Ecosystem effects of dense water formation on deep Mediterranean Sea ecosystems: an overview

  • Antonio Pusceddu | a.pusceddu@univpm.it Dipartimento di Scienze del Mare, Università Politecnica delle Marche, Ancona, Italy.
  • Marianna Mea Dipartimento di Scienze del Mare, Università Politecnica delle Marche, Ancona, Italy.
  • Cristina Gambi Dipartimento di Scienze del Mare, Università Politecnica delle Marche, Ancona, Italy.
  • Silvia Bianchelli Dipartimento di Scienze del Mare, Università Politecnica delle Marche, Ancona, Italy.
  • Miquel Canals GRC Geociències Marines, Departament d'Estratigrafia, Paleontologia i Geociències Marines, Universitat de Barcelona, Barcelona, Spain.
  • Anna Sanchez-Vidal GRC Geociències Marines, Departament d'Estratigrafia, Paleontologia i Geociències Marines, Universitat de Barcelona, Barcelona, Spain.
  • Antoni Calafat GRC Geociències Marines, Departament d'Estratigrafia, Paleontologia i Geociències Marines, Universitat de Barcelona, Barcelona, Spain.
  • Serge Heussner CEFREM, UMR 5110 CNRS-University of Perpignan, Perpignan Cedex, France.
  • Xavier Durrieu De Madron CEFREM, UMR 5110 CNRS-University of Perpignan, Perpignan Cedex, France.
  • Jérome Avril CEFREM, UMR 5110 CNRS-University of Perpignan, Perpignan Cedex, France.
  • Laurenz Thomsen Jacobs University Bremen, Bremen, Germany.
  • Rosa Garcìa Jacobs University Bremen, Bremen; Department of Global Change Research, IMEDEA (CSIC-UIB) Instituto Mediterra´neo de Estudios Avanzados, Esporles, Spain.
  • Roberto Danovaro Dipartimento di Scienze del Mare, Università Politecnica delle Marche, Ancona, Italy.

Abstract

Natural episodic events, such as gravity flows, submarine landslides, and benthic storms can determine severe modifications in the structure and functioning of deep-sea ecosystems. Here, we report and compare the ecosystem effects produced by dense water formation events that occurred in the Gulf of Lions (NW Mediterranean) and the Aegean Sea (NE Mediterranean). In both regions, the rapid sinking of cold dense waters, driven by regional meteorological forcings, results in important immediate modifications that can be summarised in: (i) increased organic matter content in the deep basin; (ii) diminished benthic abundance; and (iii) changes of benthic biodiversity. At longer time scale the analysis reveals, however, different resilience times in the two regions. The Gulf of Lions is characterized by a very fast (months) recovery whereas the Aegean Sea shows much longer (45 years) resilience time. New long-term studies are further needed to identify the potential effects that changes in the duration, intensity and frequency of episodic events could have on the structure, biodiversity and functioning of the deep Mediterranean Sea under environmental and climate change scenarios.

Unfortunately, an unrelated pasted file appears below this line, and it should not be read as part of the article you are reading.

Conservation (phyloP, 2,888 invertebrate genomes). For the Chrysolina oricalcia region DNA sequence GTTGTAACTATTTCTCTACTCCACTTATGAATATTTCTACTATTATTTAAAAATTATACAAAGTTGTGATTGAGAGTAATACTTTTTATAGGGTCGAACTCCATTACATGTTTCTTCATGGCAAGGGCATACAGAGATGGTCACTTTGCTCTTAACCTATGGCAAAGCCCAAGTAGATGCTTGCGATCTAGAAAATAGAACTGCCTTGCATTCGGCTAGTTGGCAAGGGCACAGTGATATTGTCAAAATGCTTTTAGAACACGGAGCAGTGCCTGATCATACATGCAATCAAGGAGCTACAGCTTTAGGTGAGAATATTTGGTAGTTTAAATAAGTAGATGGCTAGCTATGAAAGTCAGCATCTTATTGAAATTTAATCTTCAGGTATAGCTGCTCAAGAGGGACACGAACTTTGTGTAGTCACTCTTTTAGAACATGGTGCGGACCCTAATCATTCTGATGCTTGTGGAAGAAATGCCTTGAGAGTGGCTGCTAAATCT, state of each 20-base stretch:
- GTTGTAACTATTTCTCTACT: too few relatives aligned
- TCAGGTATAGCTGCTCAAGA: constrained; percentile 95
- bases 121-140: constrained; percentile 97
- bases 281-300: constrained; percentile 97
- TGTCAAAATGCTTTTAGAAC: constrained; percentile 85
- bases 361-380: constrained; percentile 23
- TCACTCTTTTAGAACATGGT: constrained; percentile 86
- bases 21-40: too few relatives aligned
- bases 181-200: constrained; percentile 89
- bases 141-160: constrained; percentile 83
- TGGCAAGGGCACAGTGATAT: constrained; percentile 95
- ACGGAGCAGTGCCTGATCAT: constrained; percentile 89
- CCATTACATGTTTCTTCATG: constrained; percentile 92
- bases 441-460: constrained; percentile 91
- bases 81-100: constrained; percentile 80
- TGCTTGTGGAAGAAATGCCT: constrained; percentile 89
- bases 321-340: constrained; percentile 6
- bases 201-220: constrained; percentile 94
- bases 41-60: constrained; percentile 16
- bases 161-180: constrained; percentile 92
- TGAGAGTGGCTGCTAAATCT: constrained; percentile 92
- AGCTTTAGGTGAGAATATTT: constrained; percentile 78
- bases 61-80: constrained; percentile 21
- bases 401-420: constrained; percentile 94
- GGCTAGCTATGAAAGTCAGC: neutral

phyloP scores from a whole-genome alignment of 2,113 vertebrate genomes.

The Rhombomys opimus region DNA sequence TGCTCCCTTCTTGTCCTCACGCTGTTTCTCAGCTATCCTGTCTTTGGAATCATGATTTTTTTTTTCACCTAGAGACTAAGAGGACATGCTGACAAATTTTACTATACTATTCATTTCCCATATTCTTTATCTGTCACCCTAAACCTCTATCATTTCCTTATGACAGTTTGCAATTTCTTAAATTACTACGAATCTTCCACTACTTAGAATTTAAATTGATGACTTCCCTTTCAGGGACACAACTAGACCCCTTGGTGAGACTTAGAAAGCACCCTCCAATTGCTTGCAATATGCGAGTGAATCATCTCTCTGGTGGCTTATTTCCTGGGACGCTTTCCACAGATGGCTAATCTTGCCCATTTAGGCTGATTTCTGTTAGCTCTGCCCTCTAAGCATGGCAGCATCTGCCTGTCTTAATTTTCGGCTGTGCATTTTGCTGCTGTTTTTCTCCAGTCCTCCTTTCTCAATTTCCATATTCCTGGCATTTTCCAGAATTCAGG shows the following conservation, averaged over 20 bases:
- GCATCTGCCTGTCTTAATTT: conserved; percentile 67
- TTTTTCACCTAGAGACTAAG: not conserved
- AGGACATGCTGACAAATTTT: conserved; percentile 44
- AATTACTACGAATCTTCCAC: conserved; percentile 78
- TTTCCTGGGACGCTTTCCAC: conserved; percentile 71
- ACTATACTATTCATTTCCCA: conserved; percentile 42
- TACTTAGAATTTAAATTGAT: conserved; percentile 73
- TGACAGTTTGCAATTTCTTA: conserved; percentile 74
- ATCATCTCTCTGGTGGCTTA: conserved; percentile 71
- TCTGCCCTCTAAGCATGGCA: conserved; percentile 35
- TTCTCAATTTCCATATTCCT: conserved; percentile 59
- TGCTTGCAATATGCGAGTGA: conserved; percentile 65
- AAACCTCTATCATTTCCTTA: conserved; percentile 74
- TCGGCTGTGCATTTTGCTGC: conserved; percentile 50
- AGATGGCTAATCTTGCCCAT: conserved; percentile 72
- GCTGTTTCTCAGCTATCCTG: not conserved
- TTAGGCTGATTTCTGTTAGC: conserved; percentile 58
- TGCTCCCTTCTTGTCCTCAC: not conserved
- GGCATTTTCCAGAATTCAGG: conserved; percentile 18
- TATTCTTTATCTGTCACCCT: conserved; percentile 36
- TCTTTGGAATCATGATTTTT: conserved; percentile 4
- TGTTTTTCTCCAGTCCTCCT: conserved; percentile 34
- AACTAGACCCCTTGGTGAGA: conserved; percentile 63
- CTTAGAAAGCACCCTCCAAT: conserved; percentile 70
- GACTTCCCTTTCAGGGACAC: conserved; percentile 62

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Published
2010-06-01
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Keywords:
dense shelf water cascading, ecosystem functions, deep sea, Mediterranean Sea, climate change
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How to Cite
Pusceddu, A., Mea, M., Gambi, C., Bianchelli, S., Canals, M., Sanchez-Vidal, A., Calafat, A., Heussner, S., De Madron, X. D., Avril, J., Thomsen, L., Garcìa, R., & Danovaro, R. (2010). Ecosystem effects of dense water formation on deep Mediterranean Sea ecosystems: an overview. Advances in Oceanography and Limnology, 1(1), 67-83. https://doi.org/10.4081/aiol.2010.5295